Leslie Parsons – Garden Help Desk

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  • Fred Moore Jr says:

    Good Morning,
    My Husband bought this membership for me…..YEA! I have a few things I have questions about. I am not new to gardening but I am still green. I have six children and they all are excited about doing our garden this year. I purchased the DVD and it has been very useful, however I currently rent. I have a wonderful landlord who has agreed to plow part of the yard for us. I am however right by a field ( last year they did corn). My question and concern is how to not have the chemicals they spray get on my crops!? So, should I plant in ground, raised beds or green house? The other is layout and spacing. I tried spacing on my last garden and everything still grew together! The last is compost, I loved the video but in an somewhat urban landscape what can I build/or use to contain it? I am sorry this is so loaded but I could really use the help. I know it will cost to start and is worth it but with 7 others in our home the whole “waste not want not” is key!
    Thank you ever so much’

    1. Hi Crystal,

      OK you have a long list there. Let me do my best.

      Regarding spraying from nearby ag production. That is a tough one. I even asked John Jeavons about that (( and it seemed to me he didn’t really have a good answer.

      I think greenhouses are going to be the safest, but they cost a LOT more, take time to build, and create another set of growing problems. Just starting out, I would say do a few beds and get some experience. Erecting some kind of barrier between you r garden and the nearby crops to disrupt wind is an idea. A privacy fence or some kind of screen?

      What kind of beds to grow in mostly depends on your soil type and situation. If you got workable soil I would suggest working in the ground – it is simpler. Raised beds are usually for folks who are trying to grow things on solid rock, or heavy clay. Or deep sand that has tunneling varmints. Or for people who need the beds up at a height they can reach (wheelchairs or elderly come to mind).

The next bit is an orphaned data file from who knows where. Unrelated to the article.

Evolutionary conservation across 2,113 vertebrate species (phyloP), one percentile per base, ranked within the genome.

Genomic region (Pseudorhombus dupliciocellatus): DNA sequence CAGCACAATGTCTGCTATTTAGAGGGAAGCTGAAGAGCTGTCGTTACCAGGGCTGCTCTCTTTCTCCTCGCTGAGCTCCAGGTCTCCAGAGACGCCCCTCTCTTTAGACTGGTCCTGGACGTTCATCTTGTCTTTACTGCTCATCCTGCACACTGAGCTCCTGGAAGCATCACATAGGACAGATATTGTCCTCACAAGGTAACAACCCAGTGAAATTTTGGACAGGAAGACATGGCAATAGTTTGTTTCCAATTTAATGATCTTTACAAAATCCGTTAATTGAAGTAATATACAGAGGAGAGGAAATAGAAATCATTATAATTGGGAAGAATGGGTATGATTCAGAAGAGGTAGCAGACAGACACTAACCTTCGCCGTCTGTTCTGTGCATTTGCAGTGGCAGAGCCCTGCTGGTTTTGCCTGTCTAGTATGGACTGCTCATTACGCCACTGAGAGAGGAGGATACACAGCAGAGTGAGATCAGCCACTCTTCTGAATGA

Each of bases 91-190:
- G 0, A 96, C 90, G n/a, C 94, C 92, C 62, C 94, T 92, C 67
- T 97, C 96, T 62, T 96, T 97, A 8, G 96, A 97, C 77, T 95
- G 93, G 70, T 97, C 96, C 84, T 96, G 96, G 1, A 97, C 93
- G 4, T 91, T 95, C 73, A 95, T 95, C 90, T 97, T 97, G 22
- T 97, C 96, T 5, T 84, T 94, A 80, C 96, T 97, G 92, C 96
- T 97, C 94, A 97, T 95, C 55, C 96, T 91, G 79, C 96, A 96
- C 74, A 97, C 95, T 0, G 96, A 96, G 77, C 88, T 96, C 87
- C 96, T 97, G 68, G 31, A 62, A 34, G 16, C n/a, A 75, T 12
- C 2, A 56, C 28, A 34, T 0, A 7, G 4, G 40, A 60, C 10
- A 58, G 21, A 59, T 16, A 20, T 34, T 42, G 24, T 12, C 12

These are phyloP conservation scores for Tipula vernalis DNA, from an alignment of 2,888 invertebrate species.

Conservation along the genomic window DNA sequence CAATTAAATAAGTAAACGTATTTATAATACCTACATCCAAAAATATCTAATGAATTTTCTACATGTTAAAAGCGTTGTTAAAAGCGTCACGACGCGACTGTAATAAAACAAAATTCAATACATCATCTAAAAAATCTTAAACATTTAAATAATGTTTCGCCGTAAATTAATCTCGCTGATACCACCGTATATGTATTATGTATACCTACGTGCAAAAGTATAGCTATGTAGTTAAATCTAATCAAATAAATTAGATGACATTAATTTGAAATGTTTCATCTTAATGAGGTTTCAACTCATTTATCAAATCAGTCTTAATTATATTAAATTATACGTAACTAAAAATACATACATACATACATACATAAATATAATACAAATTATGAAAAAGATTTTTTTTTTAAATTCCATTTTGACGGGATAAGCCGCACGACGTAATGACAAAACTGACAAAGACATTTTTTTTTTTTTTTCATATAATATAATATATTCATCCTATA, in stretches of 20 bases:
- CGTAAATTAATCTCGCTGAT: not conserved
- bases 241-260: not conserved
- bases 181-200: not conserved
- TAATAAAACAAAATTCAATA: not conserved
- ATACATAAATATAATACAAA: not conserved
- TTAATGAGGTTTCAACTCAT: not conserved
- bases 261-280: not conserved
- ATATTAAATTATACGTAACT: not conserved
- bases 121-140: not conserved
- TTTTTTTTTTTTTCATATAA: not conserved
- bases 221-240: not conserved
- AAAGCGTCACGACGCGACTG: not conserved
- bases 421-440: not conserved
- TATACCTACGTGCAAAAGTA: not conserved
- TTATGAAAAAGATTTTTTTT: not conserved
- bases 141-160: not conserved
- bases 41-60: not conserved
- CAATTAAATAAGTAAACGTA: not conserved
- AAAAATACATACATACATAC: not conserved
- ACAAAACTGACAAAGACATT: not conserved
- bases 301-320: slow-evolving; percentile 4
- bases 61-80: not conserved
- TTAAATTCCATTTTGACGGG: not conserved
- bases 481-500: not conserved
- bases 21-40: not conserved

I am so glad you are worried about compost and fertility!. More compact compost systems would be a worm bin like this one

      The traditional way of making compost is just to assign a corner of the yard where you dump the ingredients (kitchen scraps, junk mail, coffee grounds… you know the drill). Use some pallets to sort of define that bin. Let me see if I can figure out how to put an image in here. Hold on a sec.

      calssic compost bin in garden

      You and your families urine also has a lot of nitrogen in it – and can be setup to be handled safely. Humanure compost is another level of challenge – try that one later.

      I really hope you do well with this. Please keep us posted on your results. Send in an article with an update maybe? They say the most productive time on an organic farm is when the kids are teenagers… 🙂

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